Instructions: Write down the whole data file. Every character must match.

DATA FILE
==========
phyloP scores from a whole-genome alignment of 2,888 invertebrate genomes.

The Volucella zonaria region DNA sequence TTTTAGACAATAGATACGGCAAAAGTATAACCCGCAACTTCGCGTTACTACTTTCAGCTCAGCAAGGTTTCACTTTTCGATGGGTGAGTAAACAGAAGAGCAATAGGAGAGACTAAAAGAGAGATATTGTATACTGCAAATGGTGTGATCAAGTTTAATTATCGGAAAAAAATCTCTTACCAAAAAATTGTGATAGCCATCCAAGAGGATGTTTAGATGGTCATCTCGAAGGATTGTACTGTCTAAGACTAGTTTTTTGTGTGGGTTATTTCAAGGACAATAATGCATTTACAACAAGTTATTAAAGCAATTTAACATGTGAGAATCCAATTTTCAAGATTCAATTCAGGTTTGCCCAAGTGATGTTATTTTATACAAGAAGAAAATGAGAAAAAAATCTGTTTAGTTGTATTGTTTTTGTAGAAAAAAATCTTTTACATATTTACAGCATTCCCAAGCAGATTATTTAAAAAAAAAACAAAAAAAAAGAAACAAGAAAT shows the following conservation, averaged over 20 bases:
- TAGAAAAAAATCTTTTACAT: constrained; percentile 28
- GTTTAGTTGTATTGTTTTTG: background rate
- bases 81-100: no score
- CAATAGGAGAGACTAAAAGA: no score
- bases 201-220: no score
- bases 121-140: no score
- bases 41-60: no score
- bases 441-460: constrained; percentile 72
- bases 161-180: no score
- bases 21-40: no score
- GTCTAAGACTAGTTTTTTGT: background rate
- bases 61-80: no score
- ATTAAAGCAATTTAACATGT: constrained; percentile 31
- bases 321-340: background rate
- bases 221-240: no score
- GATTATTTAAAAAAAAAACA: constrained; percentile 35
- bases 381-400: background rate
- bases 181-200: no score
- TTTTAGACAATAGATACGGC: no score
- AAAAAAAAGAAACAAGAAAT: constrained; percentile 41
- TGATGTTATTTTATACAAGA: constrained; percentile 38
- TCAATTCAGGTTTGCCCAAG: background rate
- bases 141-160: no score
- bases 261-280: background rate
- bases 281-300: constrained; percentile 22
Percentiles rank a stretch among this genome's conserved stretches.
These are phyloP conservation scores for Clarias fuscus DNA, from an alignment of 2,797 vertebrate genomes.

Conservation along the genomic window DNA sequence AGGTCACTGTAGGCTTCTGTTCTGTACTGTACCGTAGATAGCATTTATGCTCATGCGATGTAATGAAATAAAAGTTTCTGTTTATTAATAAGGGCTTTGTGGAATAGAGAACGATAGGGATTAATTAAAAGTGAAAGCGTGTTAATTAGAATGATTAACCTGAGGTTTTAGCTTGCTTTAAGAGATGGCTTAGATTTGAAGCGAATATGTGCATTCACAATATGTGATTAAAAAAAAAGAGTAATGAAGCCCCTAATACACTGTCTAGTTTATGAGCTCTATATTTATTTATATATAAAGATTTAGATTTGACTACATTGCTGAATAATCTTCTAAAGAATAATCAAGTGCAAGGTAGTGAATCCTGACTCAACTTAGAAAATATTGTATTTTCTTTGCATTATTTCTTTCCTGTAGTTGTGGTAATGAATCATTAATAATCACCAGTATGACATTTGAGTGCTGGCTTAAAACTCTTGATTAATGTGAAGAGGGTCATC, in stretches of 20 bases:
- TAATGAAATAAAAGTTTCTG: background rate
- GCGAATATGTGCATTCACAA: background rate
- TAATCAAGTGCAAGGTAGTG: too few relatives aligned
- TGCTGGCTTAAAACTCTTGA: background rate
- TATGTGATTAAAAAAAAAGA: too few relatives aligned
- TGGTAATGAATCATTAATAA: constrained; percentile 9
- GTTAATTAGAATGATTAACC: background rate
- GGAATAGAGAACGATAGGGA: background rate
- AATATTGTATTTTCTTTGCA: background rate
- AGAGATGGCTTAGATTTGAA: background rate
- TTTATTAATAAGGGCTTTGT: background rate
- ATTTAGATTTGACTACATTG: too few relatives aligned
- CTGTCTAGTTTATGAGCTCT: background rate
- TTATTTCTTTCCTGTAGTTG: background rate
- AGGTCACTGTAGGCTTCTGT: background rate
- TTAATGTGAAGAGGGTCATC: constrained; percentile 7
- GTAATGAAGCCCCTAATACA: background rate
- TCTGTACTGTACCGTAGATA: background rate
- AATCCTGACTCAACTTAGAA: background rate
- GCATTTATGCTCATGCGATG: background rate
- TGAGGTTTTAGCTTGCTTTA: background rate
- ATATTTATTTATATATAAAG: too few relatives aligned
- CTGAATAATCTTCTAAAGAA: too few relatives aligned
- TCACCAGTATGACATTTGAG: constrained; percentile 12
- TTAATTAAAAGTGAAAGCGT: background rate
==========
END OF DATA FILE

phyloP scores from a whole-genome alignment of 2,888 invertebrate genomes.

The Volucella zonaria region DNA sequence TTTTAGACAATAGATACGGCAAAAGTATAACCCGCAACTTCGCGTTACTACTTTCAGCTCAGCAAGGTTTCACTTTTCGATGGGTGAGTAAACAGAAGAGCAATAGGAGAGACTAAAAGAGAGATATTGTATACTGCAAATGGTGTGATCAAGTTTAATTATCGGAAAAAAATCTCTTACCAAAAAATTGTGATAGCCATCCAAGAGGATGTTTAGATGGTCATCTCGAAGGATTGTACTGTCTAAGACTAGTTTTTTGTGTGGGTTATTTCAAGGACAATAATGCATTTACAACAAGTTATTAAAGCAATTTAACATGTGAGAATCCAATTTTCAAGATTCAATTCAGGTTTGCCCAAGTGATGTTATTTTATACAAGAAGAAAATGAGAAAAAAATCTGTTTAGTTGTATTGTTTTTGTAGAAAAAAATCTTTTACATATTTACAGCATTCCCAAGCAGATTATTTAAAAAAAAAACAAAAAAAAAGAAACAAGAAAT shows the following conservation, averaged over 20 bases:
- TAGAAAAAAATCTTTTACAT: constrained; percentile 28
- GTTTAGTTGTATTGTTTTTG: background rate
- bases 81-100: no score
- CAATAGGAGAGACTAAAAGA: no score
- bases 201-220: no score
- bases 121-140: no score
- bases 41-60: no score
- bases 441-460: constrained; percentile 72
- bases 161-180: no score
- bases 21-40: no score
- GTCTAAGACTAGTTTTTTGT: background rate
- bases 61-80: no score
- ATTAAAGCAATTTAACATGT: constrained; percentile 31
- bases 321-340: background rate
- bases 221-240: no score
- GATTATTTAAAAAAAAAACA: constrained; percentile 35
- bases 381-400: background rate
- bases 181-200: no score
- TTTTAGACAATAGATACGGC: no score
- AAAAAAAAGAAACAAGAAAT: constrained; percentile 41
- TGATGTTATTTTATACAAGA: constrained; percentile 38
- TCAATTCAGGTTTGCCCAAG: background rate
- bases 141-160: no score
- bases 261-280: background rate
- bases 281-300: constrained; percentile 22
Percentiles rank a stretch among this genome's conserved stretches.
These are phyloP conservation scores for Clarias fuscus DNA, from an alignment of 2,797 vertebrate genomes.

Conservation along the genomic window DNA sequence AGGTCACTGTAGGCTTCTGTTCTGTACTGTACCGTAGATAGCATTTATGCTCATGCGATGTAATGAAATAAAAGTTTCTGTTTATTAATAAGGGCTTTGTGGAATAGAGAACGATAGGGATTAATTAAAAGTGAAAGCGTGTTAATTAGAATGATTAACCTGAGGTTTTAGCTTGCTTTAAGAGATGGCTTAGATTTGAAGCGAATATGTGCATTCACAATATGTGATTAAAAAAAAAGAGTAATGAAGCCCCTAATACACTGTCTAGTTTATGAGCTCTATATTTATTTATATATAAAGATTTAGATTTGACTACATTGCTGAATAATCTTCTAAAGAATAATCAAGTGCAAGGTAGTGAATCCTGACTCAACTTAGAAAATATTGTATTTTCTTTGCATTATTTCTTTCCTGTAGTTGTGGTAATGAATCATTAATAATCACCAGTATGACATTTGAGTGCTGGCTTAAAACTCTTGATTAATGTGAAGAGGGTCATC, in stretches of 20 bases:
- TAATGAAATAAAAGTTTCTG: background rate
- GCGAATATGTGCATTCACAA: background rate
- TAATCAAGTGCAAGGTAGTG: too few relatives aligned
- TGCTGGCTTAAAACTCTTGA: background rate
- TATGTGATTAAAAAAAAAGA: too few relatives aligned
- TGGTAATGAATCATTAATAA: constrained; percentile 9
- GTTAATTAGAATGATTAACC: background rate
- GGAATAGAGAACGATAGGGA: background rate
- AATATTGTATTTTCTTTGCA: background rate
- AGAGATGGCTTAGATTTGAA: background rate
- TTTATTAATAAGGGCTTTGT: background rate
- ATTTAGATTTGACTACATTG: too few relatives aligned
- CTGTCTAGTTTATGAGCTCT: background rate
- TTATTTCTTTCCTGTAGTTG: background rate
- AGGTCACTGTAGGCTTCTGT: background rate
- TTAATGTGAAGAGGGTCATC: constrained; percentile 7
- GTAATGAAGCCCCTAATACA: background rate
- TCTGTACTGTACCGTAGATA: background rate
- AATCCTGACTCAACTTAGAA: background rate
- GCATTTATGCTCATGCGATG: background rate
- TGAGGTTTTAGCTTGCTTTA: background rate
- ATATTTATTTATATATAAAG: too few relatives aligned
- CTGAATAATCTTCTAAAGAA: too few relatives aligned
- TCACCAGTATGACATTTGAG: constrained; percentile 12
- TTAATTAAAAGTGAAAGCGT: background rate